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More than half of newly weds don’t have sex on their wedding night. That is according to a survey of 2,000 British people, which found that 52 percent of just hitched couples skip wedding night sex. The majority of the couples surveyed (72 percent) said that sex on the wedding night was not the big deal it once was. As most couples have consummated the relationship long before wedding bells peal, that’s hardly surprising. The biggest factor for lack of sex was a squiffy groom who either couldn’t or couldn’t be bothered. For shame!


Here are the top ten reasons newly weds didn’t bed:

1. The groom was too drunk (24%)

2. The bride was too tired and fell asleep (16%)

3. The bride was too drunk (13%)

4. Had to look after our children (11%)

5. We had an argument before wedding reception ended (9%)

6. Needed to leave for our honeymoon (9%)

7. Stayed up all night partying/celebrating with guests (7%)

8. The groom was too tired and fell asleep (4%)

9. Neither of us felt like having sex (4%)

10. Other (3%) – I hate to think what this could cover.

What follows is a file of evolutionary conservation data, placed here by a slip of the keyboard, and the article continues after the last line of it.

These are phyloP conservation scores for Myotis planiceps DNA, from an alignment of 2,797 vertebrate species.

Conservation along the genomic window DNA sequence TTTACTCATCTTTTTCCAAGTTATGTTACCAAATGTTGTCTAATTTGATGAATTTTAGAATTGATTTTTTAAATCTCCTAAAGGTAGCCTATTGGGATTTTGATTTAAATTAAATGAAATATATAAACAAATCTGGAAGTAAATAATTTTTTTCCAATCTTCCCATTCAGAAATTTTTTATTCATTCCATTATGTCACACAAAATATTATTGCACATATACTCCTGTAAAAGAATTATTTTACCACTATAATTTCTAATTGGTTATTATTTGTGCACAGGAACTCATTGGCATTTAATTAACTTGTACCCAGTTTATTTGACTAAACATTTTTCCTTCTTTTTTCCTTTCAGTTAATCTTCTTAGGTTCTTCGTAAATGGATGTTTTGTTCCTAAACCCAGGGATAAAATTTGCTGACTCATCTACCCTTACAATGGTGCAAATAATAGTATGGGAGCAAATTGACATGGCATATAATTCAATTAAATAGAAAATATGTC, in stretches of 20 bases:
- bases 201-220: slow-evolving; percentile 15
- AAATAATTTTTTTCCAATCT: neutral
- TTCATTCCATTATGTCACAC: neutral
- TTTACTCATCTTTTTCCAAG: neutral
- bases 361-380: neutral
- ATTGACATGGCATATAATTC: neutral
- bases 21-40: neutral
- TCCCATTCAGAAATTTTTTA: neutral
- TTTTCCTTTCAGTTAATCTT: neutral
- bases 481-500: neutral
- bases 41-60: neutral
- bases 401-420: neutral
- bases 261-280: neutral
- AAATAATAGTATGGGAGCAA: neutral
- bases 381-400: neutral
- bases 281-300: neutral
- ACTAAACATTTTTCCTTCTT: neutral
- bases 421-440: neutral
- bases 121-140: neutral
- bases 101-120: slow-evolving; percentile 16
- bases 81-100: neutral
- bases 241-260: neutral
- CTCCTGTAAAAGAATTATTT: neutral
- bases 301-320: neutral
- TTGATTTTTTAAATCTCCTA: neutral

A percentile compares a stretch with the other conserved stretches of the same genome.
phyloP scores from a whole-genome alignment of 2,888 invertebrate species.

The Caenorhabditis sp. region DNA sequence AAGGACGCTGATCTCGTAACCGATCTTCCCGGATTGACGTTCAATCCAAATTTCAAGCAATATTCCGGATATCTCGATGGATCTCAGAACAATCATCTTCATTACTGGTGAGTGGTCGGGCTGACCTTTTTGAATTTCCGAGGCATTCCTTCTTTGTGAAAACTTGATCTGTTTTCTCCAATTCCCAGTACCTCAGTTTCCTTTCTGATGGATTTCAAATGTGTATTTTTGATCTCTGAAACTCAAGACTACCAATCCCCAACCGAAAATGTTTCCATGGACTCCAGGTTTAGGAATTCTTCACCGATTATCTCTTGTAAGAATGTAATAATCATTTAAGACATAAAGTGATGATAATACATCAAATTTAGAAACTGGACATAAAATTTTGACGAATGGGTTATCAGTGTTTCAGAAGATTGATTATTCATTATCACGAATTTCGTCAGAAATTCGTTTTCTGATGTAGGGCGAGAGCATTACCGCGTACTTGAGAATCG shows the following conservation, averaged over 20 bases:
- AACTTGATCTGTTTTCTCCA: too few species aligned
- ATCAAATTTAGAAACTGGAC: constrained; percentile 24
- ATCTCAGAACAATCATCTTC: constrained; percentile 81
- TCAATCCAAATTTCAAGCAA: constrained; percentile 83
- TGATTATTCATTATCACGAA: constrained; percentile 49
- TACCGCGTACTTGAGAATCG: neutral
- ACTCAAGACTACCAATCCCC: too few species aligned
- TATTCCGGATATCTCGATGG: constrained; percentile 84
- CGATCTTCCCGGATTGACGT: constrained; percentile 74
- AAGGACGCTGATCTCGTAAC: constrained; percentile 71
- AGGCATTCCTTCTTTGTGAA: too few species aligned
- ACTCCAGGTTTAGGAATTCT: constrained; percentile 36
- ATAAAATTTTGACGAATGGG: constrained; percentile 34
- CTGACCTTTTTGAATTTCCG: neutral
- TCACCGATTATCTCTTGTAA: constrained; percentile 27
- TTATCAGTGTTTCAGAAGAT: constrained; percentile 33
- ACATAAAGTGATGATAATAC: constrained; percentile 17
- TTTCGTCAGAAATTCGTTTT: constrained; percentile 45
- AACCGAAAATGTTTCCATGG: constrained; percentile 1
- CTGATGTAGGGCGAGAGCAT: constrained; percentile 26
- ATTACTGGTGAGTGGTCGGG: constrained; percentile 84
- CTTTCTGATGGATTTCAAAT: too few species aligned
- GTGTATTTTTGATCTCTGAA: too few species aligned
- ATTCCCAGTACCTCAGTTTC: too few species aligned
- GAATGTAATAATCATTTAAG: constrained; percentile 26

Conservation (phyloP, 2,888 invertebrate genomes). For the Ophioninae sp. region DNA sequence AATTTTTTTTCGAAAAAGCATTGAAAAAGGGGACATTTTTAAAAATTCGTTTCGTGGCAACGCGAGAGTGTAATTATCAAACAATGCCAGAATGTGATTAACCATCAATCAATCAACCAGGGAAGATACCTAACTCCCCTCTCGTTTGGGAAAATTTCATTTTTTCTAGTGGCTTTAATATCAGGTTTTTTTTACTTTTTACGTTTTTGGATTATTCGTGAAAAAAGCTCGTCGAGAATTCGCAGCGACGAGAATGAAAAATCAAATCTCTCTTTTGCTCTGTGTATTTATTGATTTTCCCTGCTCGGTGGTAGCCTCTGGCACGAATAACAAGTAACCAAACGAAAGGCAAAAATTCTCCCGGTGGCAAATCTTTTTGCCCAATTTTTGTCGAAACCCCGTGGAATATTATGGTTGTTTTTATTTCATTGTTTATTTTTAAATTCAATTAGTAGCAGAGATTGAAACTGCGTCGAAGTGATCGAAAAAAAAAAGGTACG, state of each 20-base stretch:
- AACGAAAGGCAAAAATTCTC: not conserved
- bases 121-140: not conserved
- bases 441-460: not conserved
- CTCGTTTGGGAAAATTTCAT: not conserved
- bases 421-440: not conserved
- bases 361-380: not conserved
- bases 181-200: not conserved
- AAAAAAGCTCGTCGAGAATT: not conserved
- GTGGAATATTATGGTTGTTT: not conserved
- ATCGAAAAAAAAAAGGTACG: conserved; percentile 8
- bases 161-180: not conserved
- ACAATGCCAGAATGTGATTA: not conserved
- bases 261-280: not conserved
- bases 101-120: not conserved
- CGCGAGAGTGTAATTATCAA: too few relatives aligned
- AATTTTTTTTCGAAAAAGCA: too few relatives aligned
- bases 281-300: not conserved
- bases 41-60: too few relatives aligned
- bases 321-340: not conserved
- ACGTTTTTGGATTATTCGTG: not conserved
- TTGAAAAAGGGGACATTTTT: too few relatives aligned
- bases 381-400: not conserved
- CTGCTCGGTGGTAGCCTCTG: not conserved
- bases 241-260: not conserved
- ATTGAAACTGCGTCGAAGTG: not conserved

Cheating Marriages Are Best


A study has found that most British men rate their sexual skills as slightly better than average. The survey carried out by the not-very-scientific chat room site Cam4 found that, on average, men say they are a six out of ten in bed. The women surveyed were more enthusiastic, and rated their partners as a seven on average. However they were less sure of their own skills and most of the women felt that they too were a six on the scale. Two thirds of the respondents, male and female, believed their partner was a better lover than them. On the face of it, this lack of sexual confidence seems quite sad, but who would you rather be with – a partner so blithely confident they never listen to feedback, or someone who thinks you are great and is willing to do anything they can to make sure you enjoy yourself?